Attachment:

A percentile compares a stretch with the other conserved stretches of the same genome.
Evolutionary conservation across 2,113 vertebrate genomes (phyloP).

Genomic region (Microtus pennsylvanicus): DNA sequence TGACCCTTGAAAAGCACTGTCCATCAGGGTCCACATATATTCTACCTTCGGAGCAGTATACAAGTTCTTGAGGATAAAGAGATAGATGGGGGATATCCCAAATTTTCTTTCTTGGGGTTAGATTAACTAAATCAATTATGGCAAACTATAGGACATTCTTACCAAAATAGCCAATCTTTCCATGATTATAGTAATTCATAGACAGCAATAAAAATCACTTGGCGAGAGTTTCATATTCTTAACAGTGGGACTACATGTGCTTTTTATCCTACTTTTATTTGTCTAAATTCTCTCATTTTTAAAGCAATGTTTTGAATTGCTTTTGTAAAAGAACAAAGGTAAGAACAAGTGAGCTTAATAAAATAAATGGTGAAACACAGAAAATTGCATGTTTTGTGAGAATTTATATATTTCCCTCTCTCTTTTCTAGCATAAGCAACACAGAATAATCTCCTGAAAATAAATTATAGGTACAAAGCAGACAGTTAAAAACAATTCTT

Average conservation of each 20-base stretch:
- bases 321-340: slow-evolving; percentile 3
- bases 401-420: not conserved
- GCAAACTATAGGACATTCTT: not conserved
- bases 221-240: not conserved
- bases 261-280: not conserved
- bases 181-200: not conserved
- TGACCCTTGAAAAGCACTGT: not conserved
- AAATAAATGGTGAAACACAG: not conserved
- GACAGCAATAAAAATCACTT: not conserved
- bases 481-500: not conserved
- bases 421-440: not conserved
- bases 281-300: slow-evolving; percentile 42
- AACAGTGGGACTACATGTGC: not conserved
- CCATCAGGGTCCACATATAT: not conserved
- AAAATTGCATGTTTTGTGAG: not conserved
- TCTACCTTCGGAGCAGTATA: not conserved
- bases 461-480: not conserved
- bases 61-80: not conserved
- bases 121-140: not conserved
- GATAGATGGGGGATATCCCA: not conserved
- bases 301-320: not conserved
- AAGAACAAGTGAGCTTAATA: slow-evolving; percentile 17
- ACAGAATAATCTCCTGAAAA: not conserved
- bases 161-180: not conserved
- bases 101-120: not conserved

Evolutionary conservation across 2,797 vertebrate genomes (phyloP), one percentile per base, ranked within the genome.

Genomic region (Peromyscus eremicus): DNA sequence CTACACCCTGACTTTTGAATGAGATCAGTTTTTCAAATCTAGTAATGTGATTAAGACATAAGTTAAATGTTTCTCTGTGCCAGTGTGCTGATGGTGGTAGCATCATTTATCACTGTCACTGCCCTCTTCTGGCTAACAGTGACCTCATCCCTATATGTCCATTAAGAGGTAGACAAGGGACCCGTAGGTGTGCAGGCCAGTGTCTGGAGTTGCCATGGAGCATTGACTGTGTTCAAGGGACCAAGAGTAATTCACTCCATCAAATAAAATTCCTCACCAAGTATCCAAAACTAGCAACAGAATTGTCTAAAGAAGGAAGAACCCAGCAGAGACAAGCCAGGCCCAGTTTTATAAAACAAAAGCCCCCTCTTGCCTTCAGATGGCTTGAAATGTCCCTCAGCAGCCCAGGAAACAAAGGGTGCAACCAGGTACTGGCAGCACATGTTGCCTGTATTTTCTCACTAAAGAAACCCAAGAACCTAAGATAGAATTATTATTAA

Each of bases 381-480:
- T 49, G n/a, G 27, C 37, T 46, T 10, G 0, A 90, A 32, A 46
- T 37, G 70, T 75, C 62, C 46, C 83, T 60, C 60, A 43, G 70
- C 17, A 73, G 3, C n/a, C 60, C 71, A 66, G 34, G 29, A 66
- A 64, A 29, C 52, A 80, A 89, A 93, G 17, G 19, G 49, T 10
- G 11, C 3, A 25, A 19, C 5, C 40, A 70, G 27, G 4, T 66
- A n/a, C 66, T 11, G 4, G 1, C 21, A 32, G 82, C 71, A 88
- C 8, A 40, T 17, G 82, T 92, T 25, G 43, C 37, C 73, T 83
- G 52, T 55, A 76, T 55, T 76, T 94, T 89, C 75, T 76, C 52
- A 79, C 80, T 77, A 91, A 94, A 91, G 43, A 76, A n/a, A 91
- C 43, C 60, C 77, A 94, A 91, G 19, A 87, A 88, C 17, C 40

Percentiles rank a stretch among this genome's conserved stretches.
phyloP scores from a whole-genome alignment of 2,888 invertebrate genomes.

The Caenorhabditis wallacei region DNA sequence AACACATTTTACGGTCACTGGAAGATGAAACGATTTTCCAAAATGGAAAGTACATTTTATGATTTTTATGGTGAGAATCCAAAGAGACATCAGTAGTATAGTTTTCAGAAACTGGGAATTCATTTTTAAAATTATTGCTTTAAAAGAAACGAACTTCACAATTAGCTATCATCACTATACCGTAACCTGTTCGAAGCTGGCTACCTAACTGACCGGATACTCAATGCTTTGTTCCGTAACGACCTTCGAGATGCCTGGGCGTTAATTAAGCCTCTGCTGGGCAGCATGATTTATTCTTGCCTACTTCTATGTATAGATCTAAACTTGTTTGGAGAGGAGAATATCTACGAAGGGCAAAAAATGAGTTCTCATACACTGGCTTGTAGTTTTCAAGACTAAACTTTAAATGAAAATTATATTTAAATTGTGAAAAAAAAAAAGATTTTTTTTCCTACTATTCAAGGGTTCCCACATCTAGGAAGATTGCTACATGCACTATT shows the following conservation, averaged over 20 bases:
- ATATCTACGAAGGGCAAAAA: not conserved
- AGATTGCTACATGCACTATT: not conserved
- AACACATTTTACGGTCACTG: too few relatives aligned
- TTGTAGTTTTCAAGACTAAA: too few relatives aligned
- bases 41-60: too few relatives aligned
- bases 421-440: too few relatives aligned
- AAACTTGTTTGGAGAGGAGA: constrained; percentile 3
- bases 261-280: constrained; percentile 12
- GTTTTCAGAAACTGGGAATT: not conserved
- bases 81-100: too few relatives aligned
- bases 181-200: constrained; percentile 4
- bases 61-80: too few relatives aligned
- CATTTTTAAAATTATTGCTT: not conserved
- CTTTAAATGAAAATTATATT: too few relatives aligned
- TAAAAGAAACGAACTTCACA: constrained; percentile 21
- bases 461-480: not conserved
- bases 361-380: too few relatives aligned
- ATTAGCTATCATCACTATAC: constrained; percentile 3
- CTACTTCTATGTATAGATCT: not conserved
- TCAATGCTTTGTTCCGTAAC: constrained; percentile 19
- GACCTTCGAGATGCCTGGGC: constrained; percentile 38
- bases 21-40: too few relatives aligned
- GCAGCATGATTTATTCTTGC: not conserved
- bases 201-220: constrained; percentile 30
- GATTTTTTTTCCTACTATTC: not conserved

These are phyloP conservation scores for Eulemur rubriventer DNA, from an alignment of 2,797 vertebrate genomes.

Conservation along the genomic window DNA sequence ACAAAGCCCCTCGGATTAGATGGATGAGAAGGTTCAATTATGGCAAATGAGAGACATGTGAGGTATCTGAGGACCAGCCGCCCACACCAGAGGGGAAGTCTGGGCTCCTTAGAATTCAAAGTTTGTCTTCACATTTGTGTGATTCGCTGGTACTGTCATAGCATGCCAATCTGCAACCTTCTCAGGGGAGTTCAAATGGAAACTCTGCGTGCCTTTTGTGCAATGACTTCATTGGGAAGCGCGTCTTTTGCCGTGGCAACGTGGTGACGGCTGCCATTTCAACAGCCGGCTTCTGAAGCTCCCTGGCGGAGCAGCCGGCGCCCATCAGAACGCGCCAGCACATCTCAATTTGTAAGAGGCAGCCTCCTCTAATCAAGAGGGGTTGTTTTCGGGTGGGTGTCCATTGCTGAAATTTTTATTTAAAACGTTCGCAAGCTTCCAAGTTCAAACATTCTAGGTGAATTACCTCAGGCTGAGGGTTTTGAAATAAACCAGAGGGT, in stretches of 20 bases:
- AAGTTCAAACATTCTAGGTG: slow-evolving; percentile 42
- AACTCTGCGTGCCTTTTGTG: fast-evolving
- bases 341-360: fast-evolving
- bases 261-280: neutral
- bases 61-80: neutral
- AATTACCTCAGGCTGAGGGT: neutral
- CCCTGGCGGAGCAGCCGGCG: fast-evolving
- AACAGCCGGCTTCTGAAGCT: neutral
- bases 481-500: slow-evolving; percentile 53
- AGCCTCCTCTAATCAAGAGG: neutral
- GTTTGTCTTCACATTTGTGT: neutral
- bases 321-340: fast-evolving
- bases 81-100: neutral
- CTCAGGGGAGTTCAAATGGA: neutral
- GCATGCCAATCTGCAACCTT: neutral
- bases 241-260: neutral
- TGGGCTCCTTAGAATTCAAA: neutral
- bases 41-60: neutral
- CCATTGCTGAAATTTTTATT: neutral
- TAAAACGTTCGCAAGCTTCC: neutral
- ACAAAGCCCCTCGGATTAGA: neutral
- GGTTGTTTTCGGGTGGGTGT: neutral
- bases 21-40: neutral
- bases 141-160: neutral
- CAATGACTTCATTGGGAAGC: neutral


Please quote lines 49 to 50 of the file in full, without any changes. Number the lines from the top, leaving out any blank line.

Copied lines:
- TTGTAGTTTTCAAGACTAAA: too few relatives aligned
- bases 41-60: too few relatives aligned